A Limpia in Mexico

A limpia, a cleansing, is done to get rid of negative energy. The informant heard of it because she was walking around in Mexico City with her family, and saw people doing it on the street at a little shop. Her family approached to see it being done and what all the commotion was. The service was donation based and she asked if they wanted to do it. The lady who was in charge of the ritual was indigenous, and worse Aztec decorated and inspired clothing. She explained what she was doing so they would understand what they would be going through. First, she started by asking them to close their eyes, sprayed some kind of liquid(herbs mixed into a liquid that smelled like lavender), and told them to rub it all over their hair, face, and clothes. She said a prayer, then started to burn incense and circled their body. She did this a couple of times, then grabbed a fresh herb and smacked them on their legs and body. Their eyes stayed closed the whole time. Then, she blew a whistle that is supposed to symbolize a jaguar, twice in each ear, then blew a concha, then rubbed the liquid once more, and said a final prayer. She said it was to get rid of bad energy or imbalance, to bring balance and positive energy. Prayer is done in Spanish which said, “Relieve this person from any harm in their life, may this limpia be helpful with the presence of god”.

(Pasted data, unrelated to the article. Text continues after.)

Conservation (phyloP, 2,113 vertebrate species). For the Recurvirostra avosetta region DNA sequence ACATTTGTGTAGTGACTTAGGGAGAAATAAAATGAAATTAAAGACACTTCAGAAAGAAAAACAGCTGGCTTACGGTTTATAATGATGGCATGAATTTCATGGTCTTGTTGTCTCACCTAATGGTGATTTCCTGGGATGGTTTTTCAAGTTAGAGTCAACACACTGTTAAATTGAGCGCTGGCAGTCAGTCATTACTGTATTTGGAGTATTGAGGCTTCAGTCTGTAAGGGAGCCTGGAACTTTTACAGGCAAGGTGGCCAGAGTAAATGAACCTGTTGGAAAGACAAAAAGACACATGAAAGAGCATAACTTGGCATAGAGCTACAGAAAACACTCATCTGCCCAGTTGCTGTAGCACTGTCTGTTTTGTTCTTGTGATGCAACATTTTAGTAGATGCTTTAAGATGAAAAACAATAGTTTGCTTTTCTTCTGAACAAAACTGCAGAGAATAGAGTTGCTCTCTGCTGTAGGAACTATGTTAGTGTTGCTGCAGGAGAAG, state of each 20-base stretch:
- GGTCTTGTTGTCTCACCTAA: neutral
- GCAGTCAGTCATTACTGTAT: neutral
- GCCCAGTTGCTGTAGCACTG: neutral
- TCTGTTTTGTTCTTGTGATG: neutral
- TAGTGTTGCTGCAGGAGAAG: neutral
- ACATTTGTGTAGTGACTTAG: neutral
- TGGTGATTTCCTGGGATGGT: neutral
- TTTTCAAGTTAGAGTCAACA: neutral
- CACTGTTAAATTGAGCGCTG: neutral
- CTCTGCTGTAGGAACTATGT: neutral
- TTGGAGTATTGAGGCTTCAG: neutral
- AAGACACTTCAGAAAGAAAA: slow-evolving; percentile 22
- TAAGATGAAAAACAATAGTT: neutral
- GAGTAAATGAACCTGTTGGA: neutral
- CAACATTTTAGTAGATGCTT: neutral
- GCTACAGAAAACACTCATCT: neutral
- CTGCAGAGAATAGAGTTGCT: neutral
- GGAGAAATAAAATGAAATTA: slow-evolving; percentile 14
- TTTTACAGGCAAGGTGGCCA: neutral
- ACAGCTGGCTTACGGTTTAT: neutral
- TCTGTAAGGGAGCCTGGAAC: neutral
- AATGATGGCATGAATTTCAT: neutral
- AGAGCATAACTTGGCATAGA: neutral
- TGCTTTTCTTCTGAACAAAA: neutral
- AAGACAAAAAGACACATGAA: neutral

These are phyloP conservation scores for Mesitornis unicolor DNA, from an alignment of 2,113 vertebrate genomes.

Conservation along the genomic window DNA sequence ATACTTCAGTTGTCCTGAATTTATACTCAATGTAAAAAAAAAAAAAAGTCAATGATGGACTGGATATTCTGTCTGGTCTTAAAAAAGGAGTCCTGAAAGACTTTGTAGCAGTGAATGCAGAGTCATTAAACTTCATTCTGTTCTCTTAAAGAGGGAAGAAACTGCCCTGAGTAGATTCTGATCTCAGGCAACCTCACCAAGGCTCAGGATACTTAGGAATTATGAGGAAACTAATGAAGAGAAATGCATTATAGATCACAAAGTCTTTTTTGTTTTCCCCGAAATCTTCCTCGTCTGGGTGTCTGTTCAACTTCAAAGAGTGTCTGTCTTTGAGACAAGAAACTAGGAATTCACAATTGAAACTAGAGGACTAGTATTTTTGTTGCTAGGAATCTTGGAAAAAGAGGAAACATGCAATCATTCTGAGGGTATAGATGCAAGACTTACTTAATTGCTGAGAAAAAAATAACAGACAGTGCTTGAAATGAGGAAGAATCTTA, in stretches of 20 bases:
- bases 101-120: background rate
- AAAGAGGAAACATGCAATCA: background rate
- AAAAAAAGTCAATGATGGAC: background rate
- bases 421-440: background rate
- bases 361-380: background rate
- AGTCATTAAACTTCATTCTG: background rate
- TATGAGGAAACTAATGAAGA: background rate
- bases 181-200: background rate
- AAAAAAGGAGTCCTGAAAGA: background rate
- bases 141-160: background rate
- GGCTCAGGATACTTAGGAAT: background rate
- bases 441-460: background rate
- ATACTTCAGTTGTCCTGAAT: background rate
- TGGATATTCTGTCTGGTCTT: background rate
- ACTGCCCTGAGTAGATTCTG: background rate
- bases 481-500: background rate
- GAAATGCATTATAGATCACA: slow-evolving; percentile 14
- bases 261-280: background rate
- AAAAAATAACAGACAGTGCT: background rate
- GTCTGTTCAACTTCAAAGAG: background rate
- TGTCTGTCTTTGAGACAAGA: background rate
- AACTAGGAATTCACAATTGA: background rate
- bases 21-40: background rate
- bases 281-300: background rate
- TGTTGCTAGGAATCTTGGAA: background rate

The informant doesn’t believe in those things but did it because her mom wanted to do it. She enjoyed the smell of herbs, and the incense made it relaxing but did not believe in the superstition. She grew up hearing of limpias because her father received limpias all the time when she was a kid, and she would also see it done in other cultures. 

This limpia is a form of folk medicine done in Mexican culture. It revolves around being faced with bad energy and thus people needing a way to remove this bad energy. It involves some aspects of religious tie-ins such as the prayer, the incense, and the rubbing of some oil, or liquid made of herbs but also relates to Aztec culture. Additionally, herbs seem to be a part of this reliance on natural remedies for the curing of illnesses that are commonly found in Latin America.